We've written many times in the past few months about the auto and auto lending industry. Many lenders have been increasing the numbers of auto loans as a way to improve their balance sheets. This is mainly because the number of auto delinquencies were found to be much lower than other forms of loans. But now, the industry is not looking as appealing as before. New data from Experian Automotive shows that auto delinquencies and repossessions have been increasing compared to a year ago.
Auto loan delinquencies rose by more than 12 percent in the first quarter of this year compared to the first quarter of 2012, and repossessions by nearly 17 percent during the same time period, according to the Experian data.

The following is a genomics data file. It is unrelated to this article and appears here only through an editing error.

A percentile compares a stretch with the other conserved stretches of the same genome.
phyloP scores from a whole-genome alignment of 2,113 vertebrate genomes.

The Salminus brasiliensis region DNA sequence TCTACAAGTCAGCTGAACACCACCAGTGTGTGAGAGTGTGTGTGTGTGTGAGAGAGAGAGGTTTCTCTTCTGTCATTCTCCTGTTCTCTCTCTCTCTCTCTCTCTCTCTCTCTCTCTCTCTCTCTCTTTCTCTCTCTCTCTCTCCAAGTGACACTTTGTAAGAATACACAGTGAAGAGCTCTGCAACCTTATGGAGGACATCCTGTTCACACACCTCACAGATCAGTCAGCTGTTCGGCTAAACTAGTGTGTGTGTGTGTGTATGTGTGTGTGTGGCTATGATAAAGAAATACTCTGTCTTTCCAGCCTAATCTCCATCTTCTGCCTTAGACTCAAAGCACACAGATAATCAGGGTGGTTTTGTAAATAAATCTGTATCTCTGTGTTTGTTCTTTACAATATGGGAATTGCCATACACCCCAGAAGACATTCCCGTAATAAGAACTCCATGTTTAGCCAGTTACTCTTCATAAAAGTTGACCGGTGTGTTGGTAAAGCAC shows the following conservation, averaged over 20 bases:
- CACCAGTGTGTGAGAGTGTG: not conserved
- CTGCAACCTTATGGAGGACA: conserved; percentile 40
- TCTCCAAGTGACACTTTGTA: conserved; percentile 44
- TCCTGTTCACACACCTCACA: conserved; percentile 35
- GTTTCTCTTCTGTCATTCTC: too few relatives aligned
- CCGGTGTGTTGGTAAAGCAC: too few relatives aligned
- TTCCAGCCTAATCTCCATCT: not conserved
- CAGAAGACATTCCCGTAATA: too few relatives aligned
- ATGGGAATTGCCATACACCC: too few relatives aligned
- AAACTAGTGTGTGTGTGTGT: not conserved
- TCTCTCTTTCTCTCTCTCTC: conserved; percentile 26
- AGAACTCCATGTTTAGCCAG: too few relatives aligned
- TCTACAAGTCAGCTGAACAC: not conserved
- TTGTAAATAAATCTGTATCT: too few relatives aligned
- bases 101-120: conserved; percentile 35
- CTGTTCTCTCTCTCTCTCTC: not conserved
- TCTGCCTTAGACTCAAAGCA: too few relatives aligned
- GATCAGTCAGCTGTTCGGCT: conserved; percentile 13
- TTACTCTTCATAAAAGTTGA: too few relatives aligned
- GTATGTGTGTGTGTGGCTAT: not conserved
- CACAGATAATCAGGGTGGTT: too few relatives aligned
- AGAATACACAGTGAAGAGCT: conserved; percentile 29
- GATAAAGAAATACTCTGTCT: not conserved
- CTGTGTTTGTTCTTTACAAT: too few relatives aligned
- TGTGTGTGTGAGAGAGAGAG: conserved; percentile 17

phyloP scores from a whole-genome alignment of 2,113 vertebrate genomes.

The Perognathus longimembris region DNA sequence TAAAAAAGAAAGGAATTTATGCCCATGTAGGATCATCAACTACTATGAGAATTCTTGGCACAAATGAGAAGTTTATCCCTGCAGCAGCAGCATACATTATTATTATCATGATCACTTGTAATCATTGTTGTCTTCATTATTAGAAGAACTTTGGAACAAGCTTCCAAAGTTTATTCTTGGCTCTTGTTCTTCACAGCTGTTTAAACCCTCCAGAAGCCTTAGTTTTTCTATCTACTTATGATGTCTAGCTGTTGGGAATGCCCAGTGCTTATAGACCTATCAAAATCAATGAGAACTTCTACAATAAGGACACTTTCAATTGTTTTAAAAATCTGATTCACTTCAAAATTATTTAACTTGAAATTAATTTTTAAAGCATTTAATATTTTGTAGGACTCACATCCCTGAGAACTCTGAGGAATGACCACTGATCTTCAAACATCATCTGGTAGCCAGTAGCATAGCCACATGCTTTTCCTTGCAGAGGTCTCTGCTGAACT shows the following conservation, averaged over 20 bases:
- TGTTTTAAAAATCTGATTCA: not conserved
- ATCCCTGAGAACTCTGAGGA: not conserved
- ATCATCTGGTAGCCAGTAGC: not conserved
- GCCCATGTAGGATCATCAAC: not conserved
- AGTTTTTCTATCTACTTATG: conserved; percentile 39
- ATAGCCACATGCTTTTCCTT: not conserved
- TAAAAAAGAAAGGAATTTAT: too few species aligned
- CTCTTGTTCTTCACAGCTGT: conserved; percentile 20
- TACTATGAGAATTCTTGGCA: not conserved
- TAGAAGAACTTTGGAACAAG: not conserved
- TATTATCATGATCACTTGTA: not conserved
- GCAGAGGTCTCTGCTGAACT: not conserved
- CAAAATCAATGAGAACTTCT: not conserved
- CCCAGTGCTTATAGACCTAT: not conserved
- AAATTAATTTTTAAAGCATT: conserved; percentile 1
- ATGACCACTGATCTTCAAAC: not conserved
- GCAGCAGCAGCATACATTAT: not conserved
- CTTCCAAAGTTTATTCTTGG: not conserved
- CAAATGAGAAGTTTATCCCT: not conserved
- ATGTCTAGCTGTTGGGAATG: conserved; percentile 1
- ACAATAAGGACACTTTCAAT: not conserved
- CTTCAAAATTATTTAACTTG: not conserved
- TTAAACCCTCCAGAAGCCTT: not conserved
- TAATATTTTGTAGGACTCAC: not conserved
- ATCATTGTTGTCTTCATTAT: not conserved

"Automakers and banks eased their credit terms in the past year, lending more to people with lower credit ratings," an article in the Los Angeles Times said. But, at the same time, compared to the wake of the recession, the number of delinquencies is relatively low. "Despite the surging delinquencies and repossessions, both remained well below record levels."
Still, for auto and other lenders that are easing lending standards as the economy recovers, there is still reason to be aware of borrowers' qualifications and their ability to repay their loans, as shown by this example. When increasing the number of loans, financial institutions can invest in risk assessment tools. By having the most information about borrowers and their credit history, lenders can make better decisions about who to lend to, and, consequently, improve profits and stay solvent in the uncertain economy.